Pot o’ niu wa

John and I went out to our local Hong Kong style restaurant for dinner this evening. We have been there before with friends who can read and speak Chinese, but this time we thought we would try by ourselves.

There was no English menu, but with the help of a dictionary and some pictures we managed to order some delicious sweet and sour pork, grilled aubergine and some broccoli. I also thought I ordered some beef . However, it took a while to show up, so I asked the waitress where our beef dish was (niu rou 牛肉). She said we didn’t order beef, but I couldn’t work out what we had ordered.

Eventually our final dish turned up. It was steaming hot with a tasty, ginger sauce. The meat was kind of like chicken, but a bit like fish. We tried to guess what it might be (snake? turtle?) Eventually the waitress told us it was niu wa (牛蛙) – bullfrog! I am glad I didn’t find out until afterwards, but it was very tasty.

Laura Kennedy BSc (Hons) Math Stat (Open)

Apparently this is how I should now write my name! Yes, finally, after tears, tantrums and many cups of tea, I have my degree. In case you are counting – I got a 2.1 (by the skin of my teeth). I think I might be celebrating this evening.

John loves Christmas

John has kidnapped Father Christmas so he doesn't get missed out later this month

Cold!

Last Sunday we went shopping wearing T shirts and I moaned about being too warm. I really regret complaining now. In the middle of this week it rained a lot and now it is bright and clear, but really cold.

Traditionally, no apartments in China south of the Yellow River have central heating so it feels extra cold. Our air-conditioner does have a warm air setting, but it isn’t very effective; plus, the insulation in our apartment is non-existent (you can feel the wind whistling through the rooms).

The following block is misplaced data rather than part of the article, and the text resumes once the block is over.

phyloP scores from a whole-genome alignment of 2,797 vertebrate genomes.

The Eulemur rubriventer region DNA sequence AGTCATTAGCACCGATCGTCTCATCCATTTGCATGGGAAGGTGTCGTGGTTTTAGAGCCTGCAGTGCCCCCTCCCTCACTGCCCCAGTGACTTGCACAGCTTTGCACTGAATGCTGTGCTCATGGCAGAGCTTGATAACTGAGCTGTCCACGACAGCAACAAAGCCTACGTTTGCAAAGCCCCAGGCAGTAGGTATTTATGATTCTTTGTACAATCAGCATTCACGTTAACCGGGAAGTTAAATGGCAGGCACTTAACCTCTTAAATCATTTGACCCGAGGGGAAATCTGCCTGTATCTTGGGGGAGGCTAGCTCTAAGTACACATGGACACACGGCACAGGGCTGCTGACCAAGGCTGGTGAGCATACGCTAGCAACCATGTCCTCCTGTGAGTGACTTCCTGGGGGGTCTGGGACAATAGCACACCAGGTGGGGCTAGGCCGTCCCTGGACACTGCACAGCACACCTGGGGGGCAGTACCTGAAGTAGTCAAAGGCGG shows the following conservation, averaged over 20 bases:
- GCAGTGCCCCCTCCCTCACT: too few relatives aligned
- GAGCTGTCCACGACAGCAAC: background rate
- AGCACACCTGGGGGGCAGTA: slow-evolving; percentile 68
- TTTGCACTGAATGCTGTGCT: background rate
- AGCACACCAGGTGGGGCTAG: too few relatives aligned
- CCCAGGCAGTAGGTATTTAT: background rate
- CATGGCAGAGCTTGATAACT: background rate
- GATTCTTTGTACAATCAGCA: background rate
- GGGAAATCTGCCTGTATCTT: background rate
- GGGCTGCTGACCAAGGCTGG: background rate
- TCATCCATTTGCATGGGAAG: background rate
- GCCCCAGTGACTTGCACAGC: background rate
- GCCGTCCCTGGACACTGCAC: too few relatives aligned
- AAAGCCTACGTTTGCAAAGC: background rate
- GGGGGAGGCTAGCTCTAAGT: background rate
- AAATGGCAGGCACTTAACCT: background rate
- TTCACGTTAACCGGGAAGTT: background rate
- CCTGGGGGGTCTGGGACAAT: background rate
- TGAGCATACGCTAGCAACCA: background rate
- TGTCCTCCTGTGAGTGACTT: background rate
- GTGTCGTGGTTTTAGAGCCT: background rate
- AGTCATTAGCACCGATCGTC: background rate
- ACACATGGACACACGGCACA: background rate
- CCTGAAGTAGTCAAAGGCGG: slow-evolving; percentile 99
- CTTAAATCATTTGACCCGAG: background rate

We have some friends who live in the very posh MoreSky360 building in the city centre. They told us that their apartment has underfloor heating. I wonder how they would feel about a couple of lodgers? Otherwise, we will just have to stock up on hot water bottles and woolly hats!

On the plus side – the cold weather seems to have killed off the mosquitoes (at last). Although, I wouldn’t be surprised to find new wave of them if the weather warms up!

The cold weather has also brought out a whole new style of street food stalls. Now along the pavements near our apartment there you can buy a wide variety of warming snacks including baked sweet potatoes, roast chestnut and sugar cane. You can also buy stinky tofu. I am not sure why you would want to, though, it smells revolting! I love trying new things, but draw the line at food that makes you gag from a distance of 10 metres.

The Chinese for cold is leng (冷) and rain is xia yu (下雨). At the moment, these are the main words I use with the neighbours I see in the lift or when making small talk in shops!